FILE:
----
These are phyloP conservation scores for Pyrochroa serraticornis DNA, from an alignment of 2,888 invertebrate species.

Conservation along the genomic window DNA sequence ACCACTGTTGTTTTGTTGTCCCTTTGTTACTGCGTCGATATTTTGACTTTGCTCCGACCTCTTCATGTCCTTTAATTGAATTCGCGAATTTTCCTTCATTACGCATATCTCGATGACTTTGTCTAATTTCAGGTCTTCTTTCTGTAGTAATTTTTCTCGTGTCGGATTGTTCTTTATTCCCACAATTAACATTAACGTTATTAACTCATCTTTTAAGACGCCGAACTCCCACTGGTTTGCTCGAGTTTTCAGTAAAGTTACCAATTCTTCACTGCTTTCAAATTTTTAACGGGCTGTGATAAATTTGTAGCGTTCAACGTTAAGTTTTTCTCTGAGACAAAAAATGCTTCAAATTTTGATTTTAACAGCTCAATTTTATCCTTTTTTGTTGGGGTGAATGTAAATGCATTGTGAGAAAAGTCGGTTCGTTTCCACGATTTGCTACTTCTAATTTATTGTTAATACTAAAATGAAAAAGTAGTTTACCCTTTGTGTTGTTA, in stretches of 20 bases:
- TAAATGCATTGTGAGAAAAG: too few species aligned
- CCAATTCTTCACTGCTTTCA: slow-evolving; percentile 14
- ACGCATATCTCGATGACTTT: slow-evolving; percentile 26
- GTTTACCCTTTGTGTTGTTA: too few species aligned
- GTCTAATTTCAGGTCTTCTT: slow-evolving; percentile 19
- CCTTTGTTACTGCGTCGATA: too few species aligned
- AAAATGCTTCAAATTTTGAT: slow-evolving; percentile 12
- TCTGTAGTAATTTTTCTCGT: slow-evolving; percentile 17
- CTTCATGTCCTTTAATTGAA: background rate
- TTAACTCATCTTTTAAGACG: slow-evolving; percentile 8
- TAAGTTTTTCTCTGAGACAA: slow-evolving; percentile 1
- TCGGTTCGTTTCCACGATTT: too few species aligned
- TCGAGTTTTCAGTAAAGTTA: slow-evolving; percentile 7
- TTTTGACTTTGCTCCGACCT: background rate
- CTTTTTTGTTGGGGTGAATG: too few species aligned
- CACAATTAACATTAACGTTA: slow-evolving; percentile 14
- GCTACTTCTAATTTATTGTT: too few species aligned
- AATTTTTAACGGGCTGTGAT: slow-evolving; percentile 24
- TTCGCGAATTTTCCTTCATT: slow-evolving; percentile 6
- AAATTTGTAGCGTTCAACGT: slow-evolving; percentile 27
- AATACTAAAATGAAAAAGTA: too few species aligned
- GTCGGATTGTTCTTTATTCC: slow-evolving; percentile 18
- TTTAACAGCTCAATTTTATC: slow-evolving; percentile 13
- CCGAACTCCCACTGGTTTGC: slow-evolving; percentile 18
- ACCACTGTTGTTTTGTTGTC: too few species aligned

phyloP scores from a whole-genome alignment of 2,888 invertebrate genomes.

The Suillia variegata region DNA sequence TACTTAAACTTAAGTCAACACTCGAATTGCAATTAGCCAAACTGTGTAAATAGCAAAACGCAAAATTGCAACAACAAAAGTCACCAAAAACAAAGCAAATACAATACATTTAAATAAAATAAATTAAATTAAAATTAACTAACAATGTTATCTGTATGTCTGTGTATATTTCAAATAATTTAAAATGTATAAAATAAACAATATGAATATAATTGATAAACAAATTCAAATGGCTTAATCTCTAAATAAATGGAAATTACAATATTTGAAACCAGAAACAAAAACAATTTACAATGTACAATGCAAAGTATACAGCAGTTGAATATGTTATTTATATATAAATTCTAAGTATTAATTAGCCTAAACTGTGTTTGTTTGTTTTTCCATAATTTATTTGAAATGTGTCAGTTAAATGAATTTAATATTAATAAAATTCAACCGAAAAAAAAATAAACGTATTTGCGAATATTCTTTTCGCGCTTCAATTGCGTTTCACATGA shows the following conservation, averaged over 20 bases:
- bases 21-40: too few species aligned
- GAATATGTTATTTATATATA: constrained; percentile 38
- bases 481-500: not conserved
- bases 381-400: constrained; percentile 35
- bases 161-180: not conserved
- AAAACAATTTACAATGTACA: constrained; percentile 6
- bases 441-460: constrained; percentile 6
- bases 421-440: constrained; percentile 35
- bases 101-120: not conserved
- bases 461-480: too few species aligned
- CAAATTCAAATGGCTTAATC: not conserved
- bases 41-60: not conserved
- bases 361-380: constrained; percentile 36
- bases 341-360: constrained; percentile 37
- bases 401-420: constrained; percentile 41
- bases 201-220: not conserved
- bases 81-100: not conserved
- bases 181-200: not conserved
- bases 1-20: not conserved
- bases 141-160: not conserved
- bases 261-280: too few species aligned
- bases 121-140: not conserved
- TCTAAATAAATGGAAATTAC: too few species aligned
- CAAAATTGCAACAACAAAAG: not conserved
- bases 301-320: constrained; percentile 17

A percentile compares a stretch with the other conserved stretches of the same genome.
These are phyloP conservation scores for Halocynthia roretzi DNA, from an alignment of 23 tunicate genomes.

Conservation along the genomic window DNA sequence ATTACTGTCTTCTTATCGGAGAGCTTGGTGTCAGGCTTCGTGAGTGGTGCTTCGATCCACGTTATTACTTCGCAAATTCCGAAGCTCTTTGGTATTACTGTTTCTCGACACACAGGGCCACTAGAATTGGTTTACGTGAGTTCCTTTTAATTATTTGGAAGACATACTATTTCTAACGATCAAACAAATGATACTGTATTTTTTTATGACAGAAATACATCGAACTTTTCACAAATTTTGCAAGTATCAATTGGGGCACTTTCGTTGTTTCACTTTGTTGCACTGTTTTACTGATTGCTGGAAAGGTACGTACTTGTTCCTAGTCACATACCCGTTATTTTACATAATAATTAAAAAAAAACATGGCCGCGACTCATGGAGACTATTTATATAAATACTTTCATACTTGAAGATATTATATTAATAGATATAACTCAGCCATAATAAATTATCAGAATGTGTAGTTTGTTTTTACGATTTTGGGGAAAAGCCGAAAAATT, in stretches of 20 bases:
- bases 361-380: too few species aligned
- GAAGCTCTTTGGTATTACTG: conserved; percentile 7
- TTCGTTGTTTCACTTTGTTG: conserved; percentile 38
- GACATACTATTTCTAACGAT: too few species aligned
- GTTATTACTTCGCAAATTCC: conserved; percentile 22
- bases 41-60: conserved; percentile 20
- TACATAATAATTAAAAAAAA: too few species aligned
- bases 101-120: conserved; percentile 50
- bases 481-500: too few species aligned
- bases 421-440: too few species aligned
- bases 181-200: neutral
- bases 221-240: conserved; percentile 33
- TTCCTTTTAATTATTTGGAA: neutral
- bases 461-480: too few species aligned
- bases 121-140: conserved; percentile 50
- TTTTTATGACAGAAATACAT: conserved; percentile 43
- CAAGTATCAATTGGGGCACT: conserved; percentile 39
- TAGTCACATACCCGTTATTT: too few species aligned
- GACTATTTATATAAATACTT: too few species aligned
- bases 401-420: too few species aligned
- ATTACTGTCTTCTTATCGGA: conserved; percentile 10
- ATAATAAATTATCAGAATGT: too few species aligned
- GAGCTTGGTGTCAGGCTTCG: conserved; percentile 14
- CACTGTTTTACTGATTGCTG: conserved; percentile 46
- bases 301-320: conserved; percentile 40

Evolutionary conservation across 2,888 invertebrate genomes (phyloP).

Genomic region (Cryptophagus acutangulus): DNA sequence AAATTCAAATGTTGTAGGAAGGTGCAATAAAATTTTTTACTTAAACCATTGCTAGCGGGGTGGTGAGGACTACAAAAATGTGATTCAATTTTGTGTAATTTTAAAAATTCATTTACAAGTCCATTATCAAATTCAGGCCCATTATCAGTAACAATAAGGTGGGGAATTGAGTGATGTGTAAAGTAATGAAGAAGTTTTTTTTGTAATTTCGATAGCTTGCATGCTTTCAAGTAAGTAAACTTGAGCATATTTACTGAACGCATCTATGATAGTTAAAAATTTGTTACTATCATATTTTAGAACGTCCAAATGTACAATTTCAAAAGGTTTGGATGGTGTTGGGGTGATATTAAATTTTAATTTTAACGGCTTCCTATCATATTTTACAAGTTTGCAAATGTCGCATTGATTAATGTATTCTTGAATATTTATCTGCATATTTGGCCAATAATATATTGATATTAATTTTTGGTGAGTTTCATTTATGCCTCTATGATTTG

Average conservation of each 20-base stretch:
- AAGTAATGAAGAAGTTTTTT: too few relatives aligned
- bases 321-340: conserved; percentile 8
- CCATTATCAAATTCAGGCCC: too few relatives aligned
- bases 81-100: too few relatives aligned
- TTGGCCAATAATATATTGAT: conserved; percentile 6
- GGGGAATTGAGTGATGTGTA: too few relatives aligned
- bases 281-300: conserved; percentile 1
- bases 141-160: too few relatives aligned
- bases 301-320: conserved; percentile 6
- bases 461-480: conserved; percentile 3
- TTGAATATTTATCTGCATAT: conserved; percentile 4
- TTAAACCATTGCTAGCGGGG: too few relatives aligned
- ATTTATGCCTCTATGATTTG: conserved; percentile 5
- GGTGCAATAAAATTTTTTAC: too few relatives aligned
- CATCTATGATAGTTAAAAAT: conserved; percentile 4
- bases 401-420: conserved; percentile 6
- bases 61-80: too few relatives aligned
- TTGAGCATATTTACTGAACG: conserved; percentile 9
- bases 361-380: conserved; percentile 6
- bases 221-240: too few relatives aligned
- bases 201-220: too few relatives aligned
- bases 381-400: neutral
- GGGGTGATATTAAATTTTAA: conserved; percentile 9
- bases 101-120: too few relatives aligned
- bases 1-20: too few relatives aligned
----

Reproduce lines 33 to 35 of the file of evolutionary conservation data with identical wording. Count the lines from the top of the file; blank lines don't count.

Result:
- bases 381-400: constrained; percentile 35
- bases 161-180: not conserved
- AAAACAATTTACAATGTACA: constrained; percentile 6